Patients on state organ donor registries receive similar levels of intensive care compared to those who are not: An opportunity to increase public intent to donate

Madhukar S. Patel, Shariq S. Raza, Akash Bhakta, Tyler Ewing, Marko Bukur, Parsia A. Vagefi, Ali Salim, Darren Malinoski

    Research output: Contribution to journalArticle

    4 Citations (Scopus)

    Abstract

    The intent to donate organs is affected by the public perception that patients on state registries receive less aggressive life-saving care in order to allow organ donation to proceed. However, the association between first person authorization to donate organs and the actual care received by eventual organ donors in hospitals is unknown. From August 2010 to April 2011, all eight organ procurement organizations in United Network for Organ Sharing Region 5 prospectively recorded demographic data and organ utilization rates on all donors after neurologic determination of death (DNDDs). Critical care and physiologic parameters were also recorded at referral for imminent neurologic death and prior to authorization for donation to reflect the aggressiveness of provided care. There were 586 DNDDs and 23% were on a state registry. Compared to non-registered DNDDs, those on state registries were older but were noted to have similar critical care parameters at both referral and authorization. Furthermore, there was no significant difference in organs procured per donor or organs transplanted per donor between registered and non-registered DNDDs. Thus, DNDDs who are on state donor registries receive similar levels of intensive care compared to non-registered donors. The association noted in this study may therefore help to dispel a common misperception that decreases the intent to donate.

    Original languageEnglish (US)
    JournalClinical Transplantation
    DOIs
    StateAccepted/In press - 2016

    Fingerprint

    Critical Care
    Registries
    Tissue Donors
    Nervous System
    Tissue and Organ Procurement
    Referral and Consultation
    Demography
    Organizations

    Keywords

    • Critical care
    • Donor registration
    • End-of-life decisions
    • First-person authorization
    • Organ donation

    ASJC Scopus subject areas

    • Transplantation

    Cite this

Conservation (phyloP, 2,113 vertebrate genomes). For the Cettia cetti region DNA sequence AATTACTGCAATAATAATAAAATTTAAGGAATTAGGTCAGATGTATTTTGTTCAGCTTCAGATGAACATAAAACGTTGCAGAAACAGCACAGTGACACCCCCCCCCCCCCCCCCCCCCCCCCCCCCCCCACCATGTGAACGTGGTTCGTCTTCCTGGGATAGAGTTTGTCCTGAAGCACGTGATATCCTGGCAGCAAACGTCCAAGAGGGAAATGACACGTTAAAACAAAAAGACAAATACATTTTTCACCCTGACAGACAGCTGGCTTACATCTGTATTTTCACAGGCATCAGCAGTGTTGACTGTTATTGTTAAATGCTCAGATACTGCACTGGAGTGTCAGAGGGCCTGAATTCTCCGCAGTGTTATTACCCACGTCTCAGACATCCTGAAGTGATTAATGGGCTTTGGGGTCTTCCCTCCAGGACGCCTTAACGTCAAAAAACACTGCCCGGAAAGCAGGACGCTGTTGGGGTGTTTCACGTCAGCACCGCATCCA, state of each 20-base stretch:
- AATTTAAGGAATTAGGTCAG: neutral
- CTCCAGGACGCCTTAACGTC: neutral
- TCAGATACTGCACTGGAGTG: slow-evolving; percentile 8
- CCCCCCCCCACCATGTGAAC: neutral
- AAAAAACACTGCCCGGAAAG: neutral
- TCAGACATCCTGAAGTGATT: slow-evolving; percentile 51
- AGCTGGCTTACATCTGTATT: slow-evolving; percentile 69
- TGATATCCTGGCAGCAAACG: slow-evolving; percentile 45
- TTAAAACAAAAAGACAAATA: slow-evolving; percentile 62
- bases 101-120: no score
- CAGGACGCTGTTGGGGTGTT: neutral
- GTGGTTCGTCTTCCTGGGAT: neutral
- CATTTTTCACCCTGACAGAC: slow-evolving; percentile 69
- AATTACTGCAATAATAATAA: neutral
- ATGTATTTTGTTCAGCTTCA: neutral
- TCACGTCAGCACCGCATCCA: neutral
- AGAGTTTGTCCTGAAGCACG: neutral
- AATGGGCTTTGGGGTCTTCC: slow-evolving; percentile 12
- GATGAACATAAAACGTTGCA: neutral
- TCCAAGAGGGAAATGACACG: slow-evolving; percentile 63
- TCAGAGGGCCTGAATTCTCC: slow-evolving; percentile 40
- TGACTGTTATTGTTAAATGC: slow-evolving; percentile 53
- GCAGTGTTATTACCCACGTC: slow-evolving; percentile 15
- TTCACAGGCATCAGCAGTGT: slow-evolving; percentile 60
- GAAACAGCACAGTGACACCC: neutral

Patients on state organ donor registries receive similar levels of intensive care compared to those who are not : An opportunity to increase public intent to donate. / Patel, Madhukar S.; Raza, Shariq S.; Bhakta, Akash; Ewing, Tyler; Bukur, Marko; Vagefi, Parsia A.; Salim, Ali; Malinoski, Darren.

    In: Clinical Transplantation, 2016.

    Research output: Contribution to journalArticle

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    abstract = "The intent to donate organs is affected by the public perception that patients on state registries receive less aggressive life-saving care in order to allow organ donation to proceed. However, the association between first person authorization to donate organs and the actual care received by eventual organ donors in hospitals is unknown. From August 2010 to April 2011, all eight organ procurement organizations in United Network for Organ Sharing Region 5 prospectively recorded demographic data and organ utilization rates on all donors after neurologic determination of death (DNDDs). Critical care and physiologic parameters were also recorded at referral for imminent neurologic death and prior to authorization for donation to reflect the aggressiveness of provided care. There were 586 DNDDs and 23{\%} were on a state registry. Compared to non-registered DNDDs, those on state registries were older but were noted to have similar critical care parameters at both referral and authorization. Furthermore, there was no significant difference in organs procured per donor or organs transplanted per donor between registered and non-registered DNDDs. Thus, DNDDs who are on state donor registries receive similar levels of intensive care compared to non-registered donors. The association noted in this study may therefore help to dispel a common misperception that decreases the intent to donate.",
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